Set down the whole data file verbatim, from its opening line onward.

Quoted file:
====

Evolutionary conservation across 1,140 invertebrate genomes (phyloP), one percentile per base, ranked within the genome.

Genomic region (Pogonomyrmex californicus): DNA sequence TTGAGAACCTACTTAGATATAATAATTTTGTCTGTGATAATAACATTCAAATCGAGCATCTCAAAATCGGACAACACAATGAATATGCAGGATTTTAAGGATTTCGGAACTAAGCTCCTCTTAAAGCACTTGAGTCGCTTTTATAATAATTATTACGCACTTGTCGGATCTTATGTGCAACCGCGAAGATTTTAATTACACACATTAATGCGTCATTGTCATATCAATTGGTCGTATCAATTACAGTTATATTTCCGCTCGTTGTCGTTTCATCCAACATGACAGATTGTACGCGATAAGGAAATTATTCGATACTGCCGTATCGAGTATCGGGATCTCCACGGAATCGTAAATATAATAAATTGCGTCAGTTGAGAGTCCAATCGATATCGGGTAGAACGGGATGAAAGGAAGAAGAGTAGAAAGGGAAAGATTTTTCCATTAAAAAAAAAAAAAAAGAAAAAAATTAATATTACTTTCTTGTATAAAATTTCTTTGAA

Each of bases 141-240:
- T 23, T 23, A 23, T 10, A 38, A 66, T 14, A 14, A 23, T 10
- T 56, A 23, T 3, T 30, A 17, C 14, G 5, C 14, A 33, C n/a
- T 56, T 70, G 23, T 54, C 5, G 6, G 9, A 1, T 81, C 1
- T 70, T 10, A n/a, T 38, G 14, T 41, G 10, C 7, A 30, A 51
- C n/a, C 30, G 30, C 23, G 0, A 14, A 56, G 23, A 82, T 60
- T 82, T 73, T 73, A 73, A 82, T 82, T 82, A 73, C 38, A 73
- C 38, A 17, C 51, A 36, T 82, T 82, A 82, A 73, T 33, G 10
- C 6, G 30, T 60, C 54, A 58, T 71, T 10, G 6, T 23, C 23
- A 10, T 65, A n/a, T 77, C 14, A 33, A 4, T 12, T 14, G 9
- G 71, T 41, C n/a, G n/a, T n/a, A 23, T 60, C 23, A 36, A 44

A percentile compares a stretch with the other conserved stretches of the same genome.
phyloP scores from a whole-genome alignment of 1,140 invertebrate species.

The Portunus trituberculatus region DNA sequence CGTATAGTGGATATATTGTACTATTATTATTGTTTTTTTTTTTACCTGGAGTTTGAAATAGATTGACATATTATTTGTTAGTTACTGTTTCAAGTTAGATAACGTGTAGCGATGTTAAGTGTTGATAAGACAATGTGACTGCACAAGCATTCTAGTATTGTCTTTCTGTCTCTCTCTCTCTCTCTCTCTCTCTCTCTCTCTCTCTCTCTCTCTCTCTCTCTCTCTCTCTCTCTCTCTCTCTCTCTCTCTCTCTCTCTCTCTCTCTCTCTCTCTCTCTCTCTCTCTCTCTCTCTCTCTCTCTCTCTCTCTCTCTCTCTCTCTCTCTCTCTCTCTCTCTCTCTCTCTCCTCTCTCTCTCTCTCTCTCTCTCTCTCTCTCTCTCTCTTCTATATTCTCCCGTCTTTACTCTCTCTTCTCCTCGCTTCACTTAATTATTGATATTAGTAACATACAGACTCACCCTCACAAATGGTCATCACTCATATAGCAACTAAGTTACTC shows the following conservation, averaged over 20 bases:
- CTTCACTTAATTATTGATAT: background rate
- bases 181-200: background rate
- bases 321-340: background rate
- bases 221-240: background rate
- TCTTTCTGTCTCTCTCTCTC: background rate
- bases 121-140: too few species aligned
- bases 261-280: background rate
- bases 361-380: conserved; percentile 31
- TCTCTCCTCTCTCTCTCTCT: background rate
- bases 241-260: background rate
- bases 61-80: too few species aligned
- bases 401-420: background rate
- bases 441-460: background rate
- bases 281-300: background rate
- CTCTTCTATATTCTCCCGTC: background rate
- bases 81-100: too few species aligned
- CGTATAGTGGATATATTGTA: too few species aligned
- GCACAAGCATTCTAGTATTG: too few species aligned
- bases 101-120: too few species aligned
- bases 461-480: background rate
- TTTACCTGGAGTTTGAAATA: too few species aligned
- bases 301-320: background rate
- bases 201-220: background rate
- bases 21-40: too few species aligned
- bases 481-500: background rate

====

Evolutionary conservation across 1,140 invertebrate genomes (phyloP), one percentile per base, ranked within the genome.

Genomic region (Pogonomyrmex californicus): DNA sequence TTGAGAACCTACTTAGATATAATAATTTTGTCTGTGATAATAACATTCAAATCGAGCATCTCAAAATCGGACAACACAATGAATATGCAGGATTTTAAGGATTTCGGAACTAAGCTCCTCTTAAAGCACTTGAGTCGCTTTTATAATAATTATTACGCACTTGTCGGATCTTATGTGCAACCGCGAAGATTTTAATTACACACATTAATGCGTCATTGTCATATCAATTGGTCGTATCAATTACAGTTATATTTCCGCTCGTTGTCGTTTCATCCAACATGACAGATTGTACGCGATAAGGAAATTATTCGATACTGCCGTATCGAGTATCGGGATCTCCACGGAATCGTAAATATAATAAATTGCGTCAGTTGAGAGTCCAATCGATATCGGGTAGAACGGGATGAAAGGAAGAAGAGTAGAAAGGGAAAGATTTTTCCATTAAAAAAAAAAAAAAAGAAAAAAATTAATATTACTTTCTTGTATAAAATTTCTTTGAA

Each of bases 141-240:
- T 23, T 23, A 23, T 10, A 38, A 66, T 14, A 14, A 23, T 10
- T 56, A 23, T 3, T 30, A 17, C 14, G 5, C 14, A 33, C n/a
- T 56, T 70, G 23, T 54, C 5, G 6, G 9, A 1, T 81, C 1
- T 70, T 10, A n/a, T 38, G 14, T 41, G 10, C 7, A 30, A 51
- C n/a, C 30, G 30, C 23, G 0, A 14, A 56, G 23, A 82, T 60
- T 82, T 73, T 73, A 73, A 82, T 82, T 82, A 73, C 38, A 73
- C 38, A 17, C 51, A 36, T 82, T 82, A 82, A 73, T 33, G 10
- C 6, G 30, T 60, C 54, A 58, T 71, T 10, G 6, T 23, C 23
- A 10, T 65, A n/a, T 77, C 14, A 33, A 4, T 12, T 14, G 9
- G 71, T 41, C n/a, G n/a, T n/a, A 23, T 60, C 23, A 36, A 44

A percentile compares a stretch with the other conserved stretches of the same genome.
phyloP scores from a whole-genome alignment of 1,140 invertebrate species.

The Portunus trituberculatus region DNA sequence CGTATAGTGGATATATTGTACTATTATTATTGTTTTTTTTTTTACCTGGAGTTTGAAATAGATTGACATATTATTTGTTAGTTACTGTTTCAAGTTAGATAACGTGTAGCGATGTTAAGTGTTGATAAGACAATGTGACTGCACAAGCATTCTAGTATTGTCTTTCTGTCTCTCTCTCTCTCTCTCTCTCTCTCTCTCTCTCTCTCTCTCTCTCTCTCTCTCTCTCTCTCTCTCTCTCTCTCTCTCTCTCTCTCTCTCTCTCTCTCTCTCTCTCTCTCTCTCTCTCTCTCTCTCTCTCTCTCTCTCTCTCTCTCTCTCTCTCTCTCTCTCTCTCTCTCTCTCTCTCCTCTCTCTCTCTCTCTCTCTCTCTCTCTCTCTCTCTCTTCTATATTCTCCCGTCTTTACTCTCTCTTCTCCTCGCTTCACTTAATTATTGATATTAGTAACATACAGACTCACCCTCACAAATGGTCATCACTCATATAGCAACTAAGTTACTC shows the following conservation, averaged over 20 bases:
- CTTCACTTAATTATTGATAT: background rate
- bases 181-200: background rate
- bases 321-340: background rate
- bases 221-240: background rate
- TCTTTCTGTCTCTCTCTCTC: background rate
- bases 121-140: too few species aligned
- bases 261-280: background rate
- bases 361-380: conserved; percentile 31
- TCTCTCCTCTCTCTCTCTCT: background rate
- bases 241-260: background rate
- bases 61-80: too few species aligned
- bases 401-420: background rate
- bases 441-460: background rate
- bases 281-300: background rate
- CTCTTCTATATTCTCCCGTC: background rate
- bases 81-100: too few species aligned
- CGTATAGTGGATATATTGTA: too few species aligned
- GCACAAGCATTCTAGTATTG: too few species aligned
- bases 101-120: too few species aligned
- bases 461-480: background rate
- TTTACCTGGAGTTTGAAATA: too few species aligned
- bases 301-320: background rate
- bases 201-220: background rate
- bases 21-40: too few species aligned
- bases 481-500: background rate